Larry Keene’s decades-long passion for cycling has enabled him to remain impressively close to his playing weight from his days as a two-sport athlete at the University of Indianapolis.
Forty-nine years after breaking the tape on his final 880-yard dash as a 150-pound Greyhounds senior, the 5-foot-8 Keene, now 71, checks in at a fit 155 pounds.
A teacher and coach in the Greenwood Community School Corp. for 40 years (1965-2005), Keene, now living in Largo, Fla., recently learned he would be among those inducted into UIndy’s Athletic Hall of Fame at a ceremony on Feb. 15.
“My first feeling was that I was humbled and that it was something I didn’t deserve,” Keene said via phone from his Florida home. “We were taught to be humble in those days, and the memories are still fresh.
“Beating Butler in football my freshman year is probably a good one. In track, winning conference (in the 880) and in the mile relay.”
Keene remains something of a novelty — an athlete who earned more varsity letters at the collegiate level than he or she did in high school.
He graduated from Southport High School in 1961 with six letters, four in track and two in football.
At the University of Indianapolis, which was then Indiana Central College, Keene starred in both sports all four years he was on campus, earning All-Conference honors six times.
Four were in track and field, the competition closest to Keene’s heart.
A fifth-place finisher for Southport in the 880 at the 1961 IHSAA State Meet on the then-cindered surface at Tech High School, Keene went on to enjoy even greater success at the next level.
He held school and conference records in the 880-yard dash (1:55.6) and as a member of the Greyhounds’ mile relay team with a blazing time of 3:23. The appropriately nicknamed Greyhounds finished undefeated in dual meets both Keene’s sophomore and junior seasons and managed multiple team conference titles with him in uniform.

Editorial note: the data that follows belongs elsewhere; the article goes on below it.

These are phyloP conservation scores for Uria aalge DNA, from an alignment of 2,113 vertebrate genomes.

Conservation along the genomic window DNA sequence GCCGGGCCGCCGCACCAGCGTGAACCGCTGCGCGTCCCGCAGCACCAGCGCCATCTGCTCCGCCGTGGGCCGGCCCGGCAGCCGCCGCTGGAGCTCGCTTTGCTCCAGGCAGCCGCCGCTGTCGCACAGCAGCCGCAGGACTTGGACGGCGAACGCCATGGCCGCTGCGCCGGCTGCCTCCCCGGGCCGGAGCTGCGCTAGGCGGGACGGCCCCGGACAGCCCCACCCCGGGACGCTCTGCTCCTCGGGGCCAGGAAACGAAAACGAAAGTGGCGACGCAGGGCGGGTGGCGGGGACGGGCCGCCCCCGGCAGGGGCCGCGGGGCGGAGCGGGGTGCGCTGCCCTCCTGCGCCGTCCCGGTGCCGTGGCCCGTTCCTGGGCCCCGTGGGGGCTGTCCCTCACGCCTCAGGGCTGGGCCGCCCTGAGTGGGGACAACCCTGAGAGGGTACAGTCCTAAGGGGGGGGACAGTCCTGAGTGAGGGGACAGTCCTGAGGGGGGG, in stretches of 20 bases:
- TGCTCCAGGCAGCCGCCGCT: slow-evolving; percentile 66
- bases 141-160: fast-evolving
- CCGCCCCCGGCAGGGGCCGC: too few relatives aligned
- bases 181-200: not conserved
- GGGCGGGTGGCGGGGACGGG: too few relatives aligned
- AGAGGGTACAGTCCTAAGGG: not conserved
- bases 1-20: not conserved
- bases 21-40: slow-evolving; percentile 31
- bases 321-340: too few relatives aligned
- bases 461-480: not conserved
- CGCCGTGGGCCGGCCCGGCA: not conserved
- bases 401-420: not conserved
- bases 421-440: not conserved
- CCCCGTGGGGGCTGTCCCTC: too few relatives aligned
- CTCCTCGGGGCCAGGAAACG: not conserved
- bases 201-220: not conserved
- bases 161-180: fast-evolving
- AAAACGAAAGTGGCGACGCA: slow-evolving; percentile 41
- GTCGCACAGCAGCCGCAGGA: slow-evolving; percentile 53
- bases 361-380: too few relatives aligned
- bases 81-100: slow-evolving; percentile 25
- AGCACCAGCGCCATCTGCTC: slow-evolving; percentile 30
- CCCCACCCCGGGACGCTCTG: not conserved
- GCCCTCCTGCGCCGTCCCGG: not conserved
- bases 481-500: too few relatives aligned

Among his coaching stints at Greenwood Community High School was a 10-year run as the Woodmen boys track and field coach.
Keene’s gridiron feats included playing both tailback and defensive back in an era when two-way players were the norm rather than the exception. He was named the conference’s Most Outstanding Defensive Back as a senior.
“I probably liked track better because as an individual you can see your accolades better,” Keene said. “And we weren’t very good in football.”
Returning to this area for the upcoming ceremony isn’t a reach for Keene, who lived here until just five months ago. He still has plenty of family and close friends in the area.
“I just moved this past August to Florida,” he said. “It took me some getting used to, but I’m used to it now. I spent most of the last four winters in Florida, so I think it was adapting to a new place. This winter reminded me I did the right thing.”
A broken right hip suffered prior to the move south scaled back the number of miles Keene has been able to cycle, though lately he’s been working his way back to form.
Largo is on Florida’s Gulf Coast, 15 minutes northwest of St. Petersburg. From the comfort of his bicycle seat, Keene is able to observe the landmarks of Pinellas County in moderate to warm temperatures.
Geographically, he is a long way away from the athletic accomplishments of his youth.
But they’re always there. Come Feb. 15 they’ll be here on a permanent basis even if Larry Keene isn’t.